In 1634, the administrative responsibilities for justice, roads, hospitals etc were removed from the counties and given to an organisation of ‘län’ – administrative counties. There are 20 of these in Sweden. There can be more than one county in the area covered by a ‘län’. For example Södermannsland ‘län’ includes the counties of Södermannland, Uppland and Närke. Each ‘län’ has a main city of residence, where the county government (länsstyrelsen) is based and the governer (landshövding) has his/her residence. For Södermannland, this is Nyköping. 

Within each administrative county there are local councils (Kommun) who are responsible for social services on a local level. There are 290 of these in Sweden today. 

So when traveling through Sweden, you will be in a region, a county, an administrative county and a council at the same time. No wonder it’s hard to know where you are sometimes! 

Why Nazis are welcome to Gotland 

When I went to university in the U.K., there was a policy called ‘no platform’. This meant that students were allowed to demonstrate, hold rallies and meetings about any subject they liked except with one agenda – racist. The university claimed it was democratic but also allowed ‘no platform for racists’. I personally do not hold right-wing views, but this policy never sat easily with me as I saw the clear paradox that it created and it raised the question of what a democracy is. This is a question that raises its head very frequently in today’s culturally and politically polarized society. 

One very recent example in Sweden is the annual politics week that finishes today on the Baltic island of Gotland. This is a week where political parties gather and debate the current political landscape of the country. It’s a tradition that started in 1968 under the initiative of legendary leader Olof Palme. This year, for the first time, a Nazi group were allowed to participate  with a tent and speeches. They, course, were condemned by all parties and many voices to ban them were heard – ‘no platform for Nazis’. 

This is the dilemma for any modern democracy. If democracy means that everybody has the right to exercise their own ideas and beliefs, then society can not ban or intervene when people have the ‘wrong’ beliefs. We can’t just stop somebody from participating because we don’t like their point of view. It is different of course if they are breaking the law. But being a nazi is not breaking the law in Sweden, just as it is not illegal to be a civil rights activist, a communist or a feminist campaigner.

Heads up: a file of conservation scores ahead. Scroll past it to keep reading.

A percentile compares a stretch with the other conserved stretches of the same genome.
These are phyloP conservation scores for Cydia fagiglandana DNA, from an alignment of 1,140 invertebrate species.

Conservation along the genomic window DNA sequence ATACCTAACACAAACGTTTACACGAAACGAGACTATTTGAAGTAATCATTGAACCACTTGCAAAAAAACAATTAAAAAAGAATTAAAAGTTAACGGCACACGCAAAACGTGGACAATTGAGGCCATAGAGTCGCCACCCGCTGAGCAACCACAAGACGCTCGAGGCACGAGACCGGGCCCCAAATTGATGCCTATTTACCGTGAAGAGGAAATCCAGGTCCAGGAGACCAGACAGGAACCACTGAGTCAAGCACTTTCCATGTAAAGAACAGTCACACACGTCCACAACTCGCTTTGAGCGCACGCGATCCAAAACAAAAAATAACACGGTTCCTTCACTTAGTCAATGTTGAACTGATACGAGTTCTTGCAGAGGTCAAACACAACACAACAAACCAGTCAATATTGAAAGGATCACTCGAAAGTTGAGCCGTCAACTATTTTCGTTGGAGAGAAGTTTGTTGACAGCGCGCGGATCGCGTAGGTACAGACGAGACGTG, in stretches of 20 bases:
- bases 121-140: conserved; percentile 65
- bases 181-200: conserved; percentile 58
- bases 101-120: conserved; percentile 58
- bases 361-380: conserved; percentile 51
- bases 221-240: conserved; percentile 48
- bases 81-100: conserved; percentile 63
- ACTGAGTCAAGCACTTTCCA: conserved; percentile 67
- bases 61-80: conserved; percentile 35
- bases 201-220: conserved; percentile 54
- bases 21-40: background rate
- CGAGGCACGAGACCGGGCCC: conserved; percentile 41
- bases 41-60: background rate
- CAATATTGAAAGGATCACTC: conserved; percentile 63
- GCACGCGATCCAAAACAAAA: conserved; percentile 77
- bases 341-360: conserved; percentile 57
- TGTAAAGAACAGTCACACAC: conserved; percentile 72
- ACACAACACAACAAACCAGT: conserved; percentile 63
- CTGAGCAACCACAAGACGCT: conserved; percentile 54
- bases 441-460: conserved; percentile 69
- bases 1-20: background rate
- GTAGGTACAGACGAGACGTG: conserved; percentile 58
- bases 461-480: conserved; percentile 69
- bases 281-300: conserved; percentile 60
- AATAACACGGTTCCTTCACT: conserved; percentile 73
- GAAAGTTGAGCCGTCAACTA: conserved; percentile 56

We shouldn’t forget the very foundation of a democratic society means the right to hold whatever belief we want and go wherever we want with whoever we want. That is our liberty. If we start to infringe on it with bans, or ‘no platform’ policies, we are heading down a slippery slope of state control, elitism and autocracy. 

For me, Nazis should not be forbidden to go to Gotland. To ban them is to undermine our democracy. Threatening behavior, nazi symbolism, Hitler salutes, encitement of violence are however illegal and should not be accepted or allowed. 

It is in the shadow that their presence casts that a counter balance can be demonstrated. And exactly that happened on Gotland in the form of a well-visited Diversity Parade. Thousands of people marched for a plurastic society and in protest of the views propagated by right wing parties. This was a fantastic manifestation representing the majority of Swedes. And this could only happen in a democratic society. 

Don’t get me wrong, I am not undermining anybody’s discomfort or fear. I am sure that the presence of the Nazis was horrible to experience. But if history has shown us anything it is that we cannot put our heads in the sand and ignore these destructive forces. We must face them head on in debate, in demonstration, in democracy and in massive, massive resistence.